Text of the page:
Took me a while to decide Adulthood is a myth, to realize we’re all making it up as we go. And it took me even longer to give myself permission to not know, letting myself make it up, to #DoItMessy, maybe even 😲 be wrong.
Perhaps this realization is why it feels odd to me to have mentees.
I am so proud of them, and I’m honored, truly, that I get to be a part of the journey.
But I also feel a great responsibility to be forthright in my answers to questions, to be Correct. Some questions I’m fairly certain of. Others I caveat with a “this was my experience as a white, cis woman.”
But each cohort, there is always one question I cannot answer.
“Am I ready?”
Sometimes there’s a blank in that question. Am I ready to apply for this job, submit for this badge, publish my portfolio, turn in my resignation? It’s a question I’ve asked mentors during my journey with IDOL courses Academy (on more than one occasion 😅).
Ready implies all the boxes are checked, but one can always do more.
Ready implies knowledge has been acquired, but one can always learn more.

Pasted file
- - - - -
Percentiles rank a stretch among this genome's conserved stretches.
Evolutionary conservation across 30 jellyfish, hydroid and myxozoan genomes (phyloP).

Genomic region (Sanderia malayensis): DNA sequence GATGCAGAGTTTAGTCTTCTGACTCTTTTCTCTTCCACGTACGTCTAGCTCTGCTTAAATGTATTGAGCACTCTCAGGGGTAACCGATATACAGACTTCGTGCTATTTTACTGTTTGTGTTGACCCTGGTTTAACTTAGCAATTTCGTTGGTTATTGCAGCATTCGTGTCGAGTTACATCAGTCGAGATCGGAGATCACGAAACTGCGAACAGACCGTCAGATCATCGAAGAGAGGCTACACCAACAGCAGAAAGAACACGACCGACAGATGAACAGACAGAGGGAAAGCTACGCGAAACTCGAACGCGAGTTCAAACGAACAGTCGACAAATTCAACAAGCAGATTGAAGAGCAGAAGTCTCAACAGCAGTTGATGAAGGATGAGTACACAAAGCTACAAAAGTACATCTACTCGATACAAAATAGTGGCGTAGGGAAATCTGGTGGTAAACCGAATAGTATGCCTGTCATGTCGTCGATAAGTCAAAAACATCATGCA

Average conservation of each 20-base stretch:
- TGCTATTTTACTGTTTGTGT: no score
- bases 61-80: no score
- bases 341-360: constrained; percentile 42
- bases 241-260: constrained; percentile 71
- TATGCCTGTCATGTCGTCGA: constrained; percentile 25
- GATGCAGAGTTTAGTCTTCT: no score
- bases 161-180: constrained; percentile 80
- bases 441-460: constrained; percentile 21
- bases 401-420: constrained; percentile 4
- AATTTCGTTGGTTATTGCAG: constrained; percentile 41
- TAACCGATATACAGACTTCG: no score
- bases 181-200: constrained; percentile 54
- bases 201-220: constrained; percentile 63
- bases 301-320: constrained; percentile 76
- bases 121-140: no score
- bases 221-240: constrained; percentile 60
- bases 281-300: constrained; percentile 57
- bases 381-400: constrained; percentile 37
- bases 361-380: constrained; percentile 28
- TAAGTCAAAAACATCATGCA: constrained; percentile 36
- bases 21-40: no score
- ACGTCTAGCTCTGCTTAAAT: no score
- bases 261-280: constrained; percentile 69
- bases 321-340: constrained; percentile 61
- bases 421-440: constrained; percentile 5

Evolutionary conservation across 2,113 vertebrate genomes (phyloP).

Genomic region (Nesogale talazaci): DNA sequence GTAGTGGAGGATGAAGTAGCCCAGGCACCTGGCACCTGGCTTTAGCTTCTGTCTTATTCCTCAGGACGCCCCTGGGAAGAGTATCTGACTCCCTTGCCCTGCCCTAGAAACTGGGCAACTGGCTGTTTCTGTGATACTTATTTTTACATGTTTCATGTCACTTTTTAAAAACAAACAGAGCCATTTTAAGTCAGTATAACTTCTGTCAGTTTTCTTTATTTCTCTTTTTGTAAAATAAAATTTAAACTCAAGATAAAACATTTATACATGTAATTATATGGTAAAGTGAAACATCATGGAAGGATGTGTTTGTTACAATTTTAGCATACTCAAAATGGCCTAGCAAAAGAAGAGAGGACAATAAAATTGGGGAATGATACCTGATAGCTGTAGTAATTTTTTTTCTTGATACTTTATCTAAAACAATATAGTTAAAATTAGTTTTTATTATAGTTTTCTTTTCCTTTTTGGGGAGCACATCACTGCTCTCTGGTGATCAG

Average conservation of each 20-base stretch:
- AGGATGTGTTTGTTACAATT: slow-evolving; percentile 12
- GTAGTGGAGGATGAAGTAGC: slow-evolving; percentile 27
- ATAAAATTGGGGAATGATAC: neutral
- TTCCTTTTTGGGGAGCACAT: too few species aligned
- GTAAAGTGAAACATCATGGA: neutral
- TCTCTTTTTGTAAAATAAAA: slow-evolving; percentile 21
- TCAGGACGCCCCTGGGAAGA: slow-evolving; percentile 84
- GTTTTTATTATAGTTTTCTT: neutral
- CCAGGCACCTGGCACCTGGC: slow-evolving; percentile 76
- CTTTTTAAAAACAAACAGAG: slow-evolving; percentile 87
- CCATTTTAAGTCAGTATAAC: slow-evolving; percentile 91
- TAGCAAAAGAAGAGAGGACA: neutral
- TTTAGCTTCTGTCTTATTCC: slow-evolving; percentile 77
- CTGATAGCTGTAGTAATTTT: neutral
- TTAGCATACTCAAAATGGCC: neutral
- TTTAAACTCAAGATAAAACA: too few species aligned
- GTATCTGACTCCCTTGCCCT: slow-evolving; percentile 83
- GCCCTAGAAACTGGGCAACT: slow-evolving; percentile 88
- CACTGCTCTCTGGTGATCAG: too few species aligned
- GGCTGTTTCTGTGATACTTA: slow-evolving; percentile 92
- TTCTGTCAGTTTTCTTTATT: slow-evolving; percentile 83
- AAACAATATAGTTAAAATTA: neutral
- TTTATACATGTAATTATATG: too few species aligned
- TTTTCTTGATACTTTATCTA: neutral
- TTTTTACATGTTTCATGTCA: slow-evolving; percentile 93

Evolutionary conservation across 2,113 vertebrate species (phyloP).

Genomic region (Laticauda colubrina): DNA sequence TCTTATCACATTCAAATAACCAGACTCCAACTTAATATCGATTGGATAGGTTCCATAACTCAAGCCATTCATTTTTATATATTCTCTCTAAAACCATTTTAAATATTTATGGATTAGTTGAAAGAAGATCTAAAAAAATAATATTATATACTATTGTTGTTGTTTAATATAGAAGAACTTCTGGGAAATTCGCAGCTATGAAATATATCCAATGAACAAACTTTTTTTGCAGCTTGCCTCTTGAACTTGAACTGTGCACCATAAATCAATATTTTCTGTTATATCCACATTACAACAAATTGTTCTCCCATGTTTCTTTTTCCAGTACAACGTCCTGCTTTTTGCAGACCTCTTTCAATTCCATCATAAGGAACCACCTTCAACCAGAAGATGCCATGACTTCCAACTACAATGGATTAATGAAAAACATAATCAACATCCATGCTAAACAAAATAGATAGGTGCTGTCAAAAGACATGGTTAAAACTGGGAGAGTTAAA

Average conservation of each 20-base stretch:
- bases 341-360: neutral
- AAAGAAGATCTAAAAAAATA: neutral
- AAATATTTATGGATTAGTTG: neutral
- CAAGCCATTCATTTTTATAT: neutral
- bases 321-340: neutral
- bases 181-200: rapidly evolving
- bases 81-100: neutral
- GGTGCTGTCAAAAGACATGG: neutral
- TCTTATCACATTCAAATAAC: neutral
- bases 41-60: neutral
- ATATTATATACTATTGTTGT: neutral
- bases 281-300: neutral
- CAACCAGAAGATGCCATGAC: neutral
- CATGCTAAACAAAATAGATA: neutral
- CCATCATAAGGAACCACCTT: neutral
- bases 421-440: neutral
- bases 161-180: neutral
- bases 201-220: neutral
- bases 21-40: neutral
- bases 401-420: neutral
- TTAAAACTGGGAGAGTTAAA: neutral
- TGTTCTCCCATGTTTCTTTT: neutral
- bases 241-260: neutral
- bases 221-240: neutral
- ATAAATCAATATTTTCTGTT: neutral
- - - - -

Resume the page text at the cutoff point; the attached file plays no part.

Ready implies a finish line, but one is only at the beginning.
Much like adulthood, I think “being ready” is a myth.
The answer to “am I ready?” may not matter so much as “have I prepared?” Prepared implies having enough but not necessarily everything, of being able to adjust and adapt. Prepared feels more attainable than Ready.
Though that Answer still lives with the person asking.
Mentors and colleagues can give encouragement.
But only we give ourselves permission.
Written by: Mandy Brown
💜Mandy Brown (she/her) is a fiercely neurodivergent, all-boats-rise kind of person. She posts about neurodivergence, trauma-informed choices, her daughter’s business skills, and other topics on LinkedIn. And yes, she loves emojis and would be happy to connect. 😉